Auto theft, also known as motor vehicle theft, is sometimes referred to by police agencies as grand theft auto. It is usually used in reference to the theft of noncommercial passenger automobiles (cars, trucks, sports utility vehicles and more). Motor vehicle theft is the act of stealing a motorized vehicle, such as a car, truck, bus, motorcycle, or trailer. The following are the most common methods and tools used:
- Theft with Access to Keys – Committed by someone with access to the keys. Also referred to as taken without owner’s consent (TWOC). The thief is often a friend or relative.
- Theft of Unattended Vehicle Without Keys – Is the removal of a car from its location by breaking and entering. Sometimes the car is towed away to a private location where it will be broken into using a rod and hook device. The thief then hot-wires the car to start it.
- Opportunistic Car Theft – Occurs when the driver has left the keys in the car (often with the engine running) and left the vehicle unattended. It is committed with little premeditation. The thief simply sees a moment of opportunity and seizes it.
- Fraudulent Theft – Cars are sold under legitimate-sounding pretenses but the buyer has no intention of paying. The vehicle is obtained illegally through a fraudulent transfer of funds, such as with a bad check. Another way is an impersonator who pretends to be that person takes the vehicle without authorization.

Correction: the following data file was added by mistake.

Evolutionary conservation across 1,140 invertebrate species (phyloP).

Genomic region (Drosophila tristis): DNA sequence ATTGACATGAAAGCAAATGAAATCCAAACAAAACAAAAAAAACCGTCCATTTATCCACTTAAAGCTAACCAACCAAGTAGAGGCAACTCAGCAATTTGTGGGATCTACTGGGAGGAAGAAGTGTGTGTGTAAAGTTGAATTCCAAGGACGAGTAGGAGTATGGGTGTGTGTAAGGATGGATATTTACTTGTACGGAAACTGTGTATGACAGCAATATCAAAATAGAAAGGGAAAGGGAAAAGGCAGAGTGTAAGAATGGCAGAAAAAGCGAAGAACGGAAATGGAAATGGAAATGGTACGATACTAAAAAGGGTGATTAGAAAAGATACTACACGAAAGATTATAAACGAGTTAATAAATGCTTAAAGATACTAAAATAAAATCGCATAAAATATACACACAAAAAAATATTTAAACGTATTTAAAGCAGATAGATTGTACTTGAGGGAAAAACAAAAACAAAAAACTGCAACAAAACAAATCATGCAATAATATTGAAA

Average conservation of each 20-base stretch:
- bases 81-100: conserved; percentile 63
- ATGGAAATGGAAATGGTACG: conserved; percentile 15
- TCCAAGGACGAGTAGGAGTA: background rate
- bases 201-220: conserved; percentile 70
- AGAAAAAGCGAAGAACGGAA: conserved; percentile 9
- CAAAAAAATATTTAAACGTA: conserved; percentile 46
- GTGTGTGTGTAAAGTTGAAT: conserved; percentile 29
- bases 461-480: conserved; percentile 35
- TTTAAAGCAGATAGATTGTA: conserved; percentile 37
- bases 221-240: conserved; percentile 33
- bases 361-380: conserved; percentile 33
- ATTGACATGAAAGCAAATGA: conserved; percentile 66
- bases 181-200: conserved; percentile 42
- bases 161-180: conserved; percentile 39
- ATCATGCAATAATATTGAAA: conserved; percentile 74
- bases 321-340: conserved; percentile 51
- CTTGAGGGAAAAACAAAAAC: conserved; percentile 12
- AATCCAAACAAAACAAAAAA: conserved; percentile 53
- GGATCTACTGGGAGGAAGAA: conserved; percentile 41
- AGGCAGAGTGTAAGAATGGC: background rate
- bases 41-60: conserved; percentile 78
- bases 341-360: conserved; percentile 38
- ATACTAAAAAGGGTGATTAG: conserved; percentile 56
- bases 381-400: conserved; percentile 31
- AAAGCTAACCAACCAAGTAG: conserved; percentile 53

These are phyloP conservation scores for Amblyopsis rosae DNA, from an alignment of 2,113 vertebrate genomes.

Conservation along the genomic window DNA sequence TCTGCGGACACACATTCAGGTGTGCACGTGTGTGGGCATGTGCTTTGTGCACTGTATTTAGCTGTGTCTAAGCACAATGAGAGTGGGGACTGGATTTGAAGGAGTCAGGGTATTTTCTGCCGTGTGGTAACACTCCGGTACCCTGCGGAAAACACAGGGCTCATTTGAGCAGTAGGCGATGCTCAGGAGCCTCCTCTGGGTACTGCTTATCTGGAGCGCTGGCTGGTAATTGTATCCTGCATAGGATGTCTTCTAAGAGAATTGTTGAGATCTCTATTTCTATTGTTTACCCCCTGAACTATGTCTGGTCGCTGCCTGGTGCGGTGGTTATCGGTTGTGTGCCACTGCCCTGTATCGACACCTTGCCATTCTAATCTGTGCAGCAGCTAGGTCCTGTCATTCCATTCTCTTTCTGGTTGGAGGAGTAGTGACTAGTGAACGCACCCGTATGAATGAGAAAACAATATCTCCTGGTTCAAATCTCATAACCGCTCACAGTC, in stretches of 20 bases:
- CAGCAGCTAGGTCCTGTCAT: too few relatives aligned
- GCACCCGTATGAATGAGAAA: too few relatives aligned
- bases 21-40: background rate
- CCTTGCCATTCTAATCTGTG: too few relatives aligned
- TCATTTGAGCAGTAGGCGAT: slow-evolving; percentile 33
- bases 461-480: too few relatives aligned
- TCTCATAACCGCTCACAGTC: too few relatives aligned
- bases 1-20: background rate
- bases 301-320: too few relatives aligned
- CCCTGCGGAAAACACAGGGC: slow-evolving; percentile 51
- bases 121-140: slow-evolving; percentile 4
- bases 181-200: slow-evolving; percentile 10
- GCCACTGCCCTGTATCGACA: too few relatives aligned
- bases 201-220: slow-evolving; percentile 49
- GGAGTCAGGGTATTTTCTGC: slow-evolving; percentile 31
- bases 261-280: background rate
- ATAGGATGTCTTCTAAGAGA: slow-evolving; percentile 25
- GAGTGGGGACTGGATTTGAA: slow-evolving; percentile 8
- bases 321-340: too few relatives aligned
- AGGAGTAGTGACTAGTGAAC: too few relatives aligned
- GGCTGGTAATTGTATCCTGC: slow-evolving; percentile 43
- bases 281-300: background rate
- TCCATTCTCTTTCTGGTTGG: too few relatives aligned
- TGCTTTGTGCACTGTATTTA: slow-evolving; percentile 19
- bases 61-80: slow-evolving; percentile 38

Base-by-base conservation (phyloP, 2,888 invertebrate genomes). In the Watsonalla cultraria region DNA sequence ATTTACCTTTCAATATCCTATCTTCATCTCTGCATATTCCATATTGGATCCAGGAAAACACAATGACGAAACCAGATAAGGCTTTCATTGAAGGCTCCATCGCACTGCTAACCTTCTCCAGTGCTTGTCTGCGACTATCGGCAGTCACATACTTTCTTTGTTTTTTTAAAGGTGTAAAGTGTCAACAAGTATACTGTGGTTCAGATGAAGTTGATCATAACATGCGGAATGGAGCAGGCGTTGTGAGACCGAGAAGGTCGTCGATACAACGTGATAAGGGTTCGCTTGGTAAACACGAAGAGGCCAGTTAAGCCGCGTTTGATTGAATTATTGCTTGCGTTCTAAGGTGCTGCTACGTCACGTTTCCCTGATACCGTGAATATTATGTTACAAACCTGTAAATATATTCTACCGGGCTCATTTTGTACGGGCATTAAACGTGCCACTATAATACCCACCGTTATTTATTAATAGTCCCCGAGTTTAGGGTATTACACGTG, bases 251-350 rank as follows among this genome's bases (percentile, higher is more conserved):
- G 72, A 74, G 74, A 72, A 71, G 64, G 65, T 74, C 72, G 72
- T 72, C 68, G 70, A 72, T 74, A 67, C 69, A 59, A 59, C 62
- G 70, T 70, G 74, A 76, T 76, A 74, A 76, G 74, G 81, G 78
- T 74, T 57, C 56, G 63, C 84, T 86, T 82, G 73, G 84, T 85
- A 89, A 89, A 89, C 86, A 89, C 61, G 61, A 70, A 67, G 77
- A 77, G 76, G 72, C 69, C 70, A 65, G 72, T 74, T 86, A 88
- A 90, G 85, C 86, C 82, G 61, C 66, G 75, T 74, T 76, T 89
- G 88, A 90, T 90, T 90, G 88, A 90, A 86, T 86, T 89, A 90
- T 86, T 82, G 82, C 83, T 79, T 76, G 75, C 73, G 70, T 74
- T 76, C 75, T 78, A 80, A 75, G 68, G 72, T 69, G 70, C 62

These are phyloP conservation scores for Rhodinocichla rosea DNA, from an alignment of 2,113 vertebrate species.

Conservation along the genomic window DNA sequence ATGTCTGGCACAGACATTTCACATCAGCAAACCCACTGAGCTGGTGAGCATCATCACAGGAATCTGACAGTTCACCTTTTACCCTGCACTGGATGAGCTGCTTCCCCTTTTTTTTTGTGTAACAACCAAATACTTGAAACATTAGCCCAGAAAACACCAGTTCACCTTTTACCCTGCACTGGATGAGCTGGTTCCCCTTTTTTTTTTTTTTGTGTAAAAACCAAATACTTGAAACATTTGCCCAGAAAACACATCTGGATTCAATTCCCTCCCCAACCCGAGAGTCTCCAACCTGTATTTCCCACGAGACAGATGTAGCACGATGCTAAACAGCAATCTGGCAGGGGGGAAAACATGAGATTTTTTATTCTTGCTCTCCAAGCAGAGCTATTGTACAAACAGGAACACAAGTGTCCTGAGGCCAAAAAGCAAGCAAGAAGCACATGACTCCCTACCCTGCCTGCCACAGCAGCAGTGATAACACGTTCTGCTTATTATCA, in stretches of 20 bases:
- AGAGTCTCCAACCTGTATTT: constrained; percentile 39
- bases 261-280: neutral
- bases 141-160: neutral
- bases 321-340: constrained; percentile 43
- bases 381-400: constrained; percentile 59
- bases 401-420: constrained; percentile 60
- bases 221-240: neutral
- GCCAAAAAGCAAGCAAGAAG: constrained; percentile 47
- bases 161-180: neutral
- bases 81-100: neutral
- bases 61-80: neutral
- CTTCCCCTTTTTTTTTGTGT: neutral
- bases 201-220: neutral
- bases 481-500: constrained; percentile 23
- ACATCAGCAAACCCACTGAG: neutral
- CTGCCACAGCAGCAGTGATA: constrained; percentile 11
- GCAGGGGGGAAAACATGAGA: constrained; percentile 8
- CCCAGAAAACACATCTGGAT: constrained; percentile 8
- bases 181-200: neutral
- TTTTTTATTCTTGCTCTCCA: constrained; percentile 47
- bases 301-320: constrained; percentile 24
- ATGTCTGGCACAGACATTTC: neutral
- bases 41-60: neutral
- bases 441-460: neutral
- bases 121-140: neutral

- Carjacking – The most serious type of car theft is when a car is taken by force. This is a federal offense that carries serious penalties under the law. The driver could be forcibly removed from the vehicle or the driver could be held hostage and forced to drive.
Types of Auto Theft
Vehicle theft can lead to charges for one of two different offenses. The difference between the two offenses basically revolves around how long the person intended to keep the car.
- You would be charged with GTA if you intended to keep the car permanently or for a substantial period of time.
- If you just intended to take the car for a short spin, there is a good chance you will be charged with joyriding.
Both grand theft auto and joyriding may be charged as either a felony or a misdemeanor, depending on:
- The circumstance of your case
- Whether you have any prior convictions for this or other offenses
However, GTA under Penal Code 487(d)(1) PC, is usually charged as a
felony and carries a potential jail sentence as long as three years.
Joyriding is usually charged as a misdemeanor for the first offense. Penalties can include a fine of up to five thousand dollars ($5,000) and being locked up in the county jail for up to one year.
The Law Men are experienced and extremely knowledgeable in this area. We will answer all your questions, protect your rights, and fight for you to save your future!